The Augustan period is defined by the writings of Jonathan Swift and Alexander Pope; their compelling stories, Gulliver's travels, and The Rape of the Lock have stood the test of time and remain relevant even today.
Apart from these two, Lady Mary Montagu also contributed to this period with her challenging views on the conventional female roles in society. She was ahead of her time and a trailblazer in her genre.
Lastly, Daniel Defoe and his novels Robinson Crusoe and Moll Flanders were also an essential part of this era's literature.
The last era in the neoclassical period was known as the Age of Sensibility, defined by the literary efforts of Edward Gibbon, Edmund Burke, James Boswell, Hester Lynch, and Samuel Johnson.
This period brought about a vigorous shift in ideology with the ideas like Enlightenment and neoclassicism. It shed light on famous novelists like Samuel Richardson, Laurence Sterne, Tobias Smollett, and Henry Fielding.
Aside from these novels, you can also find some intriguing poetry by Thomas Percy and William Cowper.
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There are conflicting views about the start of the Romantic era of English Literature. Some believe it began immediately after the Age of Sensibility, while others maintain that it started on the eve of the French Revolution of 1789.
Notable scholars claim that this period started with Samuel Taylor and William Wordsworth's book the "Lyrical Ballads" in 1798. These two individuals also underlined this period with their thought-provoking writing.
Alongside this duo, William Blake, John Keats, Edgar Allan Poe, Nathaniel Hawthorne, Herman Melville, Coleridge, Lord Byron, Charles Lamb, Percy Shelly, Jane Austen, Mary Shelley, Thomas, Quincey, and Mary Wollstonecraft were some of the relevant contributors.
The Gothic era forms part of the Romantic period. It provided a sinister element to Romantic writing and has maintained popularity to this day and age. Various institutes around the world teach Gothic material in English literature classes.
Some famous writers of this epoch include Anne Radcliffe, William Beckford, and Matthew Lewis.
The modern age of English literature covers works penned after WW1. Some of this period's standard features include persistent experimentation with style, matter, form, drama, verse, and narrative.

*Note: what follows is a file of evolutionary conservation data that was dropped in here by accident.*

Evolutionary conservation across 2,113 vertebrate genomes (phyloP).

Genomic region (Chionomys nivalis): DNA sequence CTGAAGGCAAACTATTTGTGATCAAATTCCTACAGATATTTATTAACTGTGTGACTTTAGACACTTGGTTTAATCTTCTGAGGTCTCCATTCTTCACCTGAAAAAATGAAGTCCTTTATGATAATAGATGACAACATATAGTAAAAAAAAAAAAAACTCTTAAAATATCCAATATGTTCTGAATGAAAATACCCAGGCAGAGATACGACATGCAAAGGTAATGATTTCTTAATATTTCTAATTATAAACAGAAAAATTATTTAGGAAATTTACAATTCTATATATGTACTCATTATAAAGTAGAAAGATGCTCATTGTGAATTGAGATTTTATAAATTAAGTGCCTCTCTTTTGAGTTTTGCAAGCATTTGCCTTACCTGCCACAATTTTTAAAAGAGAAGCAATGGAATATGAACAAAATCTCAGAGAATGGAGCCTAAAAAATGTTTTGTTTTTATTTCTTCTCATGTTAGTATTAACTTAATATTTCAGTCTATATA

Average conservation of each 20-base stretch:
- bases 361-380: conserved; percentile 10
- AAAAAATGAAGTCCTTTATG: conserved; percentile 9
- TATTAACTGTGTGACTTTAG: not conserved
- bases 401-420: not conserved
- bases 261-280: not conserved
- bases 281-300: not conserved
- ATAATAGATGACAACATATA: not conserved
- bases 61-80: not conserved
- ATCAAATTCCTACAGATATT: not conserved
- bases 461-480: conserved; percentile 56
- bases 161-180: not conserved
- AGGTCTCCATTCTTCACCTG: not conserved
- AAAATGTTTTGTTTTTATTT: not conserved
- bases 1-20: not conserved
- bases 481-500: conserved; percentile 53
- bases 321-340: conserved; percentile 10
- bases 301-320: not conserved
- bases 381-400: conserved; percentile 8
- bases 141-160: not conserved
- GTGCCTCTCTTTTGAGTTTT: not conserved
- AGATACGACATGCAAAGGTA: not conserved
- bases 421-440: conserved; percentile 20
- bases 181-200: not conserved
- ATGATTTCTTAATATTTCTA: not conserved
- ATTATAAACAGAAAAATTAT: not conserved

Writers who have shaped modern literature include James Joyce, Aldous Huxley, Virginia Woolf, Dorothy Richardson, Richard Wright, William Faulkner, FS Fitzgerald, and Ernest Hemmingway.
From this period, literature students will find some compelling works such as The Great Gatsby, The Old Man and the Sea, and A Farewell to Arms.
Furthermore, the modern period was also replete with remarkable poets and dramatists, from TS Elliot, Robert Frost, and WB Yeats to Frank Mcguinness.
The postmodern age begins at the end of WW2. Experts classify it as a response to the modernism of the mid-20th century.
Although it's known to have ended in 1990, it's a bit soon to assert such claims. During this age, poststructuralist literary criticism and theory were developed.
The postmodern period is defined by the works of Joseph Heller, John Fowles, Iain Banks, Penelope Lively, Anthony Burgess, Samuel Beckett, John Hawkes, and Paul Auster.
Want To Learn English Literature In The US?
English Literature has developed over 1400 years, and over this time, it has adopted the nuances of each period to offer modern readers a library of diverse genres.
Therefore, when you begin reading and analyzing literature, you learn more about history and culture than the plot itself. But people refrain from it because it seems like a long-term commitment.
However, you can speed up your English literature learning if you choose the correct method, such as Superprof's English literature lessons in the United States!
With Superprof customized literature courses, you can grasp a lot at your own pace.
Plus, our experienced tutors can pinpoint mistakes to help you improve your analytical skills. Superprof English literature lessons are for all ages and budgets!